Ozy Media's biggest former advertisers are being left in the dark regarding the future of the beleaguered media company, even as co-founder Carlos Watson declared this morning that Ozy is still open for business, contradicting reports last week that it was shuttering following a damning New York Times report.
"We have not heard from Carlos. The last time we heard from him was a week ago," said one ad agency executive, noting they received bounce-back emails from Ozy's head of ad sales on both Friday afternoon and today.
While advertisers aren't able to reach executives at Ozy, Watson declared this morning on NBC's "Today" show that "we're going to open for business." In his “Today” appearance, the CEO acknowledged that Ozy’s leadership went into this past weekend with “a plan to wind down” the company. But after talking to stakeholders—including investors and advertisers partners whom he did not name—its board had a change of heart and will apparently push forward.
On Friday, the New York Times reported that Ozy would be closing its doors following its earlier report of the company's shady business practices that included grossly inflating web traffic figures.
Watson has reached out to the C-suite of at least one media agency, according to a person familiar with the situation.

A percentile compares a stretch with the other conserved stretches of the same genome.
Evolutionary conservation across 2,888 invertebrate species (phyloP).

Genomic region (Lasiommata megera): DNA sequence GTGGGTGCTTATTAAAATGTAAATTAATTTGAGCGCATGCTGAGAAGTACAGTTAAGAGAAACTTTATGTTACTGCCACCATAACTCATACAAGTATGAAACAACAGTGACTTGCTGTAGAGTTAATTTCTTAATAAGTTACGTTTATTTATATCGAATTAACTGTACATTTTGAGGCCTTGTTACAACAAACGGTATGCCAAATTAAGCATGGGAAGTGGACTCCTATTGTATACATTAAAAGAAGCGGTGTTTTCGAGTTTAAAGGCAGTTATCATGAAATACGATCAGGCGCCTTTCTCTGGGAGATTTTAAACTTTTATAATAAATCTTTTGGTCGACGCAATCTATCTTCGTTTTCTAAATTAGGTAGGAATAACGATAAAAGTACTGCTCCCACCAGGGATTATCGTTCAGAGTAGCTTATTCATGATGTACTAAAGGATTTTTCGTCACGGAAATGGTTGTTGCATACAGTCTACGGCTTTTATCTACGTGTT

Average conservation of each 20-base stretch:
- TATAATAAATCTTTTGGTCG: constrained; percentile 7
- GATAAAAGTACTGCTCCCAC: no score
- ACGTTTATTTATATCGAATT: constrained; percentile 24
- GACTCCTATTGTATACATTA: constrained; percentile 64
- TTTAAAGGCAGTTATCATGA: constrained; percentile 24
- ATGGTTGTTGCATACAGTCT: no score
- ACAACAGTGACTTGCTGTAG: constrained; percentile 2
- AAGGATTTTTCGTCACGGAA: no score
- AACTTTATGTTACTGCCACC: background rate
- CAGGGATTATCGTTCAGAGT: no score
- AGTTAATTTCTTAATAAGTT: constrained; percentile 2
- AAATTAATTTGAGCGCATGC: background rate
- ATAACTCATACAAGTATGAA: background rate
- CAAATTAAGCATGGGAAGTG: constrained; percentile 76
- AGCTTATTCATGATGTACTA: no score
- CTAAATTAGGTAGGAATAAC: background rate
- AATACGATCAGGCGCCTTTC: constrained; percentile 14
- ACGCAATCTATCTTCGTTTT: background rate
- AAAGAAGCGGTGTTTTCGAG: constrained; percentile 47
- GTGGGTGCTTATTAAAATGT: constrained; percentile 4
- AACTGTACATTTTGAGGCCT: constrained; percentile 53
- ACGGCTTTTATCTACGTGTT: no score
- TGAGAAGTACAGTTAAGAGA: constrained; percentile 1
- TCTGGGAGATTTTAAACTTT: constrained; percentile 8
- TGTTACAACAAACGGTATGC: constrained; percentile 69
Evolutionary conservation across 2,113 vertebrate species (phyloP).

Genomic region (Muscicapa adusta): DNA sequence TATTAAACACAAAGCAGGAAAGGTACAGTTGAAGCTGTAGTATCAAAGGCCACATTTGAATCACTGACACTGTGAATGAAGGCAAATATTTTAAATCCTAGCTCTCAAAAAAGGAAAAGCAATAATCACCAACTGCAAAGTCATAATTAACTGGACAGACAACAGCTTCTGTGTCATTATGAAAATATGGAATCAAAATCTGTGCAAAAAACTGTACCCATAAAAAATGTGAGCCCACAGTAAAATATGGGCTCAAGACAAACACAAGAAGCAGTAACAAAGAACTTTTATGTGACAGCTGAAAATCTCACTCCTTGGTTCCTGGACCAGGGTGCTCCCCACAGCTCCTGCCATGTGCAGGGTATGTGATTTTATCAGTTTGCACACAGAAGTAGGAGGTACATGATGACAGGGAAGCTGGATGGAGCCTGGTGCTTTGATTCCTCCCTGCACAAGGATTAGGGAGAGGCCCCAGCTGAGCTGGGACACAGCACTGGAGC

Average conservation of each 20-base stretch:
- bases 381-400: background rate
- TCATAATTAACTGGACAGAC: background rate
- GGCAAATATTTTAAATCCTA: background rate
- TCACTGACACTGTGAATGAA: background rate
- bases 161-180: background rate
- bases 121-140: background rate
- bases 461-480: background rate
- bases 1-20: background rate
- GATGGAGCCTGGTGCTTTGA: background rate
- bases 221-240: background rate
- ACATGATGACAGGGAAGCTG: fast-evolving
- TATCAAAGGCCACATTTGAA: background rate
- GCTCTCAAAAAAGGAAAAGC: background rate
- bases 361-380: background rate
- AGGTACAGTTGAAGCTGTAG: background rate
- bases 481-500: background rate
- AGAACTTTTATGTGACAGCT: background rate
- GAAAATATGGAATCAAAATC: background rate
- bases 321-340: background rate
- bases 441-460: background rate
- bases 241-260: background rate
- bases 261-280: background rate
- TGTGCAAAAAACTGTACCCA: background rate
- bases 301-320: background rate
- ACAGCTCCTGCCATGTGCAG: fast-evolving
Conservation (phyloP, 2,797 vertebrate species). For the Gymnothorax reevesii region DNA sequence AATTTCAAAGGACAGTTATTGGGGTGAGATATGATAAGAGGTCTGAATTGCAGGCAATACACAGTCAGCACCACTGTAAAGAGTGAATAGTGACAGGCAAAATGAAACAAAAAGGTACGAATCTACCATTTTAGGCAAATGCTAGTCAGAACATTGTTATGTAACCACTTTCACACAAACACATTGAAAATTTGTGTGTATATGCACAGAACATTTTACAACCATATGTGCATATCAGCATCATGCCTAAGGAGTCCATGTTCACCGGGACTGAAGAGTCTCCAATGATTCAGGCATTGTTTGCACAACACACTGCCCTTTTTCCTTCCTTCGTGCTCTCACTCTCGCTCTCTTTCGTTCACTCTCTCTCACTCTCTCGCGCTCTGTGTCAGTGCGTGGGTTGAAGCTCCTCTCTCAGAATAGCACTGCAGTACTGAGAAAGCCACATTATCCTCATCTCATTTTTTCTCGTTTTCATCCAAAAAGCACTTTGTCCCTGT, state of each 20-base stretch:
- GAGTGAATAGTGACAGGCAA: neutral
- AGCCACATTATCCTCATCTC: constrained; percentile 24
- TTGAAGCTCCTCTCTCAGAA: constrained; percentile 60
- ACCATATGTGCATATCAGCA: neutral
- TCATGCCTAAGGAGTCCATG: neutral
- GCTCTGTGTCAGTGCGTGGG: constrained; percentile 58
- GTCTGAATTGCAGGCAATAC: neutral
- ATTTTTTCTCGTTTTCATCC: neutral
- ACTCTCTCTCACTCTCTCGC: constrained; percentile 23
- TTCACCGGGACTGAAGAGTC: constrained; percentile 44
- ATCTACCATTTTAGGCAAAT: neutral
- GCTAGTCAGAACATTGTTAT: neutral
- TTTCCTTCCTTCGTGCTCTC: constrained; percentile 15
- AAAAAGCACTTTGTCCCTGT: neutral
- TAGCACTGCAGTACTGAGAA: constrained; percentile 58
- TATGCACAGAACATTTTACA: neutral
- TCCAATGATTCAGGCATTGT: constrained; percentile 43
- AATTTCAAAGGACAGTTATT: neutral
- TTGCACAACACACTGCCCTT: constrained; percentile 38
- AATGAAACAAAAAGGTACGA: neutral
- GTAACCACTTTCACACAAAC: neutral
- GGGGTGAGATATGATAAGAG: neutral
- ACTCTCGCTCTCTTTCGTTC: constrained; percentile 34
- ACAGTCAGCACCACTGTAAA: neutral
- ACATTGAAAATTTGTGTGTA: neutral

While it remains unclear if and in what capacity Ozy will continue to operate, one thing is clear, Watson will have a hard time winning back advertisers.
It's certainly a rapid reversal in sentiment. Earlier this year, brands were flocking to the minority-led company that promised the ability to reach young, multicultural audiences en masse. Both WPP's GroupM and Dentsu struck multi-year deals with Ozy that backed up so-called "responsible investment" efforts.
Even after the New York Times revealed inconsistencies in Ozy's audience figures, media buyers said they still saw strong audience delivery for clients' campaigns.
Initially, after the first story broke, Watson responded quickly and defensively to the Times' claims, but then went quiet, one media buyer says.
"We didn’t hear much from the company at the beginning of last week and weren’t engaged in any new conversations on behalf of clients, but we had kept current campaigns up because they were still delivering," the buyer said.
But by Thursday multiple ad agencies began pulling campaigns, and up until Friday morning the team at Ozy was responsive, the buyer said.
On Friday, hours before a statement from Ozy announcing “with the heaviest of hearts” that it was going out of business, advertising heavyweight GroupM was advising its clients to suspend all spending with the media company. Recently, GroupM’s clients represented as much as $10 million in ad revenue for Ozy, according to a person familiar with the situation.
“Last week we suspended all campaigns with Ozy Media on behalf of our clients. We have also terminated our agreement with Ozy Media at this time,” a GroupM spokesperson said in a statement today.